Drug overdose is the leading cause of injury death in the United States – mostly due to abuse and misuse of prescription opioid pain relievers, benzodiazepines (sedatives/tranquilizers), and stimulants.
Information from state prescription drug monitoring programs (PDMPs) can be used to detect and measure prescribing patterns that suggest abuse and misuse of controlled substances, according to a report released today in the Centers for Disease Control and Prevention’s (CDC) Morbidity and Mortality Weekly Report (MMWR) Surveillance Summary.
It is the first multi-state report from the CDC- and FDA-funded Prescription Behavior Surveillance System (PBSS), which analyzes data from state PDMPs. The eight states that submitted 2013 data—California, Delaware, Florida, Idaho, Louisiana, Maine, Ohio and West Virginia—represent about a quarter of the U.S. population.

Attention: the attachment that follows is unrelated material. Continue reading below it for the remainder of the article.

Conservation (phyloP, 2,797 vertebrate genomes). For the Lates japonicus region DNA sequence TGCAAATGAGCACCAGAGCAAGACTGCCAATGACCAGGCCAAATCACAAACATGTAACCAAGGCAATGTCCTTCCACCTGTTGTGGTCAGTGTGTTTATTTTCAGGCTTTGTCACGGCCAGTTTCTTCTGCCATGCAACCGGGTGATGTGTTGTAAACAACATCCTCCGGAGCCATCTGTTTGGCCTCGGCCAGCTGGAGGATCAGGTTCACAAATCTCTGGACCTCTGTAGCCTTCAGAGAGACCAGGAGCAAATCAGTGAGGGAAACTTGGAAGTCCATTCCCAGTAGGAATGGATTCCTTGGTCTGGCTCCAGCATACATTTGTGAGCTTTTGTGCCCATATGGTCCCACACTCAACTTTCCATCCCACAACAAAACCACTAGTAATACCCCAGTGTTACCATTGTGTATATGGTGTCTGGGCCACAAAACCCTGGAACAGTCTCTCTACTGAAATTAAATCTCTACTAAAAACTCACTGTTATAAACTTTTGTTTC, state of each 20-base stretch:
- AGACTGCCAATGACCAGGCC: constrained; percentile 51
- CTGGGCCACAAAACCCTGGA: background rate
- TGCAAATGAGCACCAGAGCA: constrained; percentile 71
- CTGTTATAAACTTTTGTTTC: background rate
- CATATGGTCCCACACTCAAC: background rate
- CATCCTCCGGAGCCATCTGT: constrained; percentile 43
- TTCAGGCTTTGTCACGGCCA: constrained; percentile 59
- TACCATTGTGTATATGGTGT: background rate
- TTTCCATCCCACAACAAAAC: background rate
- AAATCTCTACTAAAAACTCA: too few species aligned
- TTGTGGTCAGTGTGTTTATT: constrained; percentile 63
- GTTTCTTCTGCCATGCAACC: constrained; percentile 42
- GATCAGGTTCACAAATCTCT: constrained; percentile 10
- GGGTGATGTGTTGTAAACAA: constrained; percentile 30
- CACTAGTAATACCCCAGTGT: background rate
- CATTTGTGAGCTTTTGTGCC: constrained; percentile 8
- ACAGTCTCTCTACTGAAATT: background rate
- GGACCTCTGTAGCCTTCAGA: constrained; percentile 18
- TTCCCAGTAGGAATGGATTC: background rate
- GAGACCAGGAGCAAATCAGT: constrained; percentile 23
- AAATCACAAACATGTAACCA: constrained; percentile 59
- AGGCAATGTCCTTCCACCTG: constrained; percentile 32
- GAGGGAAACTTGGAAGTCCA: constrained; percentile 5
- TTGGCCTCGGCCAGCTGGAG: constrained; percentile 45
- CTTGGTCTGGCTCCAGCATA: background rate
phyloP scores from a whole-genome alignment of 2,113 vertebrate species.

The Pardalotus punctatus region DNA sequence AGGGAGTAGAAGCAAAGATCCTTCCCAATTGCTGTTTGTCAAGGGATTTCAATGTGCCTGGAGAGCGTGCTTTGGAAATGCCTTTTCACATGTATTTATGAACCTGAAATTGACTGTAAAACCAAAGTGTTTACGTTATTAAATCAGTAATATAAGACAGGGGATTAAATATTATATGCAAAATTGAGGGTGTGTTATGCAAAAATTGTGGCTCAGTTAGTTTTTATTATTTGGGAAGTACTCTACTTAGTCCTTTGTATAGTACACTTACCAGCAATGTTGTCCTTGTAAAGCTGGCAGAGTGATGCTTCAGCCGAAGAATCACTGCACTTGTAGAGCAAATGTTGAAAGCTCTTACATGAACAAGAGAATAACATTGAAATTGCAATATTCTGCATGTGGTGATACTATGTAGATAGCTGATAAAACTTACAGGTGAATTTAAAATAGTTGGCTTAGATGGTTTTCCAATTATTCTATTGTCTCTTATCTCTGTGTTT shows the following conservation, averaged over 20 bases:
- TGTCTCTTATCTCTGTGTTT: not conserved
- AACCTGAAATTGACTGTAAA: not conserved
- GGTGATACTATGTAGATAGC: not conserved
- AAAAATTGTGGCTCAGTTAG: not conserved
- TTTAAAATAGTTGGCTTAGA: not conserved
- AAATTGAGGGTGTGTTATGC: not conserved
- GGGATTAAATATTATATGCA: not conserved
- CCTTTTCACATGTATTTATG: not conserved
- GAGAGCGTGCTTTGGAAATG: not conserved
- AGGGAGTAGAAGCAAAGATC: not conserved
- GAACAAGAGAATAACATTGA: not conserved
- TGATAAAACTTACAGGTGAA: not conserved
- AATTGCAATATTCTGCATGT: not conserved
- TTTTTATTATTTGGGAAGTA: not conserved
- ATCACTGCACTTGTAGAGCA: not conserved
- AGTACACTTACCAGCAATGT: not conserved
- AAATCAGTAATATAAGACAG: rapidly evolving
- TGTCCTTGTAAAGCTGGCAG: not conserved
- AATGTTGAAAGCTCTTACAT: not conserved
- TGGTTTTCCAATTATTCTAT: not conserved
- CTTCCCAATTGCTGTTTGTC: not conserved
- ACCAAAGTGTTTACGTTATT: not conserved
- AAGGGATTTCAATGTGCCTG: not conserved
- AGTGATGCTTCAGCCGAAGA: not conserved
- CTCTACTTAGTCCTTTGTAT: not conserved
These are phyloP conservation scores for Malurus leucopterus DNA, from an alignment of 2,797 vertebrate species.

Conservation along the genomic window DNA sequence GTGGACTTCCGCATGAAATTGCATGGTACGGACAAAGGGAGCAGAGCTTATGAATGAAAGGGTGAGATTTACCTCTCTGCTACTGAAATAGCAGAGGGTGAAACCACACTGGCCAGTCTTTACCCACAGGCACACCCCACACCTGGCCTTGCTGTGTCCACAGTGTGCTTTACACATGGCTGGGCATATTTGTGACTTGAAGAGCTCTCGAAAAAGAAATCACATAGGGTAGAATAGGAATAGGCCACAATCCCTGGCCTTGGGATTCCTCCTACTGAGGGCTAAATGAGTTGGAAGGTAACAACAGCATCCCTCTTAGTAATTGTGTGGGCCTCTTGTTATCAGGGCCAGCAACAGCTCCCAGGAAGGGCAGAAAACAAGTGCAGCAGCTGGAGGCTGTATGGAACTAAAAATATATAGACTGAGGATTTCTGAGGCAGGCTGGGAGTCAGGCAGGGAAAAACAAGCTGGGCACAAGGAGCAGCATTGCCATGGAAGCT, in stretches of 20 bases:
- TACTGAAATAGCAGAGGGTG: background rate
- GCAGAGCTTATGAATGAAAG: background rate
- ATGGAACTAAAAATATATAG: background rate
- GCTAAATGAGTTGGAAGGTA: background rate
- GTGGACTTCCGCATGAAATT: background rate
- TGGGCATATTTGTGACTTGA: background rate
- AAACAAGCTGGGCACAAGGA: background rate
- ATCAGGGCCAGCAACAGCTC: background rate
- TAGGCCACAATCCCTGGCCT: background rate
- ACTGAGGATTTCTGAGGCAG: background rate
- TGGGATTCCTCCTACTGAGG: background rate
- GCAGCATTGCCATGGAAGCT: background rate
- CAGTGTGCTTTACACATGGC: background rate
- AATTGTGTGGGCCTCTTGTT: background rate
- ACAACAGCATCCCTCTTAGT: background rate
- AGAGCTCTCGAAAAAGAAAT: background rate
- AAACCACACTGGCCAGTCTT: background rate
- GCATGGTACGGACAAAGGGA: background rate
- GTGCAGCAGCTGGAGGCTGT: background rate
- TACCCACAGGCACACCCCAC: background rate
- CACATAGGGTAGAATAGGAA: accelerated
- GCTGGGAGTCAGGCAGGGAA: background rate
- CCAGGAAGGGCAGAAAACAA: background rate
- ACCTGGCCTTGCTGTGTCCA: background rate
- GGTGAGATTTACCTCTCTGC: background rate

The study found that prescribing practices varied widely among states despite the fact that states are similar in the prevalence of the conditions these drugs are used to treat. Moreover, differences in population characteristics, such as ethnicity and social status, likely explain only a fraction of the variation in prescribing practices. The findings point to the urgent need for improved prescribing practices, particularly for opioids – which in all eight states were prescribed twice as often as stimulants or benzodiazepines.
“Every day, 44 people die in American communities from an overdose of prescription opioids and many more become addicted,” said CDC director Tom Frieden, M.D., M.P.H. “States are on the frontline of witnessing these overdose deaths. This research can help inform their prescription overdose prevention efforts and save lives.”